It might be awkward telling others about “studying” Russian if you don’t know the correct form of the verb to use in a particular situation!
Arriving to study in Russia for the first time, foreign students will be faced with a number of puzzling language quirks. There is, of course, the use of patronymics, which they’ll have to employ, in order to avoid using words like “teacher” and “professor”; or including Saturday as a workday (that’s right, universities and some schools in Russia only give you the Sunday off); then, in winter, they’ll be faced with in -25°C (-13°F) cold and no one will give them a medal for it. But, there are myriad other nuances to consider, especially when it comes to the language itself. Today, we’ll look at another stumbling block when it comes to choosing the correct form of a word. It has to do with describing the skills or knowledge you’ve picked up in life. Let’s look at a few key verbs here.
Place of study
1. The verb УЧИТЬСЯ is used to denote the location where the studying takes place. The verb must be attached to a prepositional case. Use it when you wish to talk about the place where your studies happen – a school or a university faculty and so on.
– Where do you study? (Where do you study?)
– I’m learning at the University of Economics at the first course. (I’m in the first year of the economics faculty at university)
Talking about hobbies and the desire to cement your knowledge
2. The verb ЗАНИМАТЬСЯ carries two meanings: а) preparing for class; b) dedicating time and effort to a hobby/skill development/area of study. In the first case, we use the prepositional case (and you don’t need to specify the place where the process takes place); while in the second case, the instrumental case must be used (always!).
a) Students are engaged in library after lectures: they do their homework, repeat the material, read books. (Students are studying in the library after classes: do their home work, repeat material, read books)
Students are studying in the library.
b) – Than do you practice in your free time? (What do you do in your free time?)
– I am engaged dances and drawing… This is my hobby. (I dance and paint. Those are my hobbies.)
But what are we actually studying?
3. The verbs УЧИТЬ-ВЫУЧИТЬ form a perfect and imperfect pair with the following meanings: to memorize a piece of information, often by heart. These verbs require the use of the accusative case with regard to the object. Despite our reliance on memory steadily decreasing with the use of smartphones, you still need to study for class sometimes, or learn new words or a song.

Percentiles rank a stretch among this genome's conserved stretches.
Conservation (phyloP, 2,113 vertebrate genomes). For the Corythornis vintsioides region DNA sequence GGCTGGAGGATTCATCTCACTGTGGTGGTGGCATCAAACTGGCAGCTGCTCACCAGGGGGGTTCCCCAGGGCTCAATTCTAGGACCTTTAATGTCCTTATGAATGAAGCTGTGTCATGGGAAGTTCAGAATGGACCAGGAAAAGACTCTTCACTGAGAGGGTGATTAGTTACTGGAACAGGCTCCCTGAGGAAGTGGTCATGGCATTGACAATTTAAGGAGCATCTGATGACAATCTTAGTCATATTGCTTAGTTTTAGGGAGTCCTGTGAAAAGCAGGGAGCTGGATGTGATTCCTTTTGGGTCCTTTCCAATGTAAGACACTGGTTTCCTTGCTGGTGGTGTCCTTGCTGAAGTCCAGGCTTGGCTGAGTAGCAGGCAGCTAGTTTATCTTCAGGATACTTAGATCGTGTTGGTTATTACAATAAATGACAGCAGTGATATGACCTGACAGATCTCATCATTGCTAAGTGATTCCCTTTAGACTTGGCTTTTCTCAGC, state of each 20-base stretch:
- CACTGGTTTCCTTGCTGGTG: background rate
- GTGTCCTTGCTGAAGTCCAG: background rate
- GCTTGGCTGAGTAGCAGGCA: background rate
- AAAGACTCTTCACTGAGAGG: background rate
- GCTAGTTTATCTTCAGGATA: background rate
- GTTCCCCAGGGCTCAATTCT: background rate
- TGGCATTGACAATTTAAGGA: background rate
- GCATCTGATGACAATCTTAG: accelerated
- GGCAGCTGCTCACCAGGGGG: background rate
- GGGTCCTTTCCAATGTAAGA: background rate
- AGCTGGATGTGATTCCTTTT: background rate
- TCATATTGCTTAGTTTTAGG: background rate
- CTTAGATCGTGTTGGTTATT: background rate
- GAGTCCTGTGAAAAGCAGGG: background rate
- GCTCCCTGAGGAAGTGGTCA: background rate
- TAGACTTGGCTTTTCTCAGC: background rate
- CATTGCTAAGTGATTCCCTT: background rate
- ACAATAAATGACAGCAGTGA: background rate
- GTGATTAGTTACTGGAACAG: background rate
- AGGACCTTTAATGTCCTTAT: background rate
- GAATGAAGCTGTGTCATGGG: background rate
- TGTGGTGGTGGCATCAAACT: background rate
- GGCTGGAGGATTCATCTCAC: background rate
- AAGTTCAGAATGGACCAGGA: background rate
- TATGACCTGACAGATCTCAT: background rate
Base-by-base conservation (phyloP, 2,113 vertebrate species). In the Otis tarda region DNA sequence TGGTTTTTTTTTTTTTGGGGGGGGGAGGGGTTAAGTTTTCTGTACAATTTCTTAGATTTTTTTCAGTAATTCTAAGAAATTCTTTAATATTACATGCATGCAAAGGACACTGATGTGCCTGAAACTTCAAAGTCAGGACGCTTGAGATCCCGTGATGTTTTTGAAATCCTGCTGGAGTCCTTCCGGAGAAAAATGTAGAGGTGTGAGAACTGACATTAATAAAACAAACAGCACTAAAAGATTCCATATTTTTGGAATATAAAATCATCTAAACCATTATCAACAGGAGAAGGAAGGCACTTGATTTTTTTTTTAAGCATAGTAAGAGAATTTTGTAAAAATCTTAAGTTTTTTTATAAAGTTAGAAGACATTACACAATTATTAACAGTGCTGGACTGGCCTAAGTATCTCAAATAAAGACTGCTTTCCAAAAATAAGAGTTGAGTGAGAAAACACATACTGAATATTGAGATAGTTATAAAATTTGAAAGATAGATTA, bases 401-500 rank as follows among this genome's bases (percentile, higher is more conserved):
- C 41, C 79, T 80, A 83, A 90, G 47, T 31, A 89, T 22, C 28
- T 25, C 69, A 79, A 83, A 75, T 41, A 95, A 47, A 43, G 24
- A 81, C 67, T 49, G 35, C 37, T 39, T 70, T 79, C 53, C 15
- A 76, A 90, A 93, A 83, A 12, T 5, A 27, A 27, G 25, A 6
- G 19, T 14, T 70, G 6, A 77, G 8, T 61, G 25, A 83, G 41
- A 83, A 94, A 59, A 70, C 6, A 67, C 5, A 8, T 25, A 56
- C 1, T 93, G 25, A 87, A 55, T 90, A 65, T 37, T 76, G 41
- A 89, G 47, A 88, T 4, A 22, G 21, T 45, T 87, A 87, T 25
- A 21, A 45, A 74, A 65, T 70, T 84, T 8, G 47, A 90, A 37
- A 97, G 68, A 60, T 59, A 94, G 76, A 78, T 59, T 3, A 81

– You learned new words from the text? (Did you learn new words from the text?)
– Yes I taught their whole evening and last learned! (Yes, I was learning them the whole evening and finally memorized them!)
Meanwhile, the imperfect form of the verb УЧИТЬ can be used in conjunction with the subject of study: “We studied mathematics, physics, chemistry at the university.” However, the perfect form of the verb – ВЫУЧИТЬ, which implies that the goal of learning something has been accomplished, is not applicable in this scenario. To complete the study of something (ie. to master it) is only possible if the object of that effort contains boundaries – which something like maths or music, for example, do not. Because they are infinite pursuits. However, you can study a topic within an area. Because it is finite. That being said, Russian – or any other language – can be “mastered” (ВЫУЧИТЬ), despite seemingly belonging to the ‘infinite’ category. In this case, the verb simply denotes a very deep understanding of the subject:
– Your Russian great! (Your Russian is great!)
– Thank you! I learned it in three years in Russia. (Thanks, I learnt it in 3 years living in Russia)
So, ВЫУЧИТЕ these new (or already familiar) verbs, ЗАНИМАЙТЕСЬ the Russian language, and УЧИТЕСЬ – doesn’t matter where, as long as it bears fruit and brings you pleasure!
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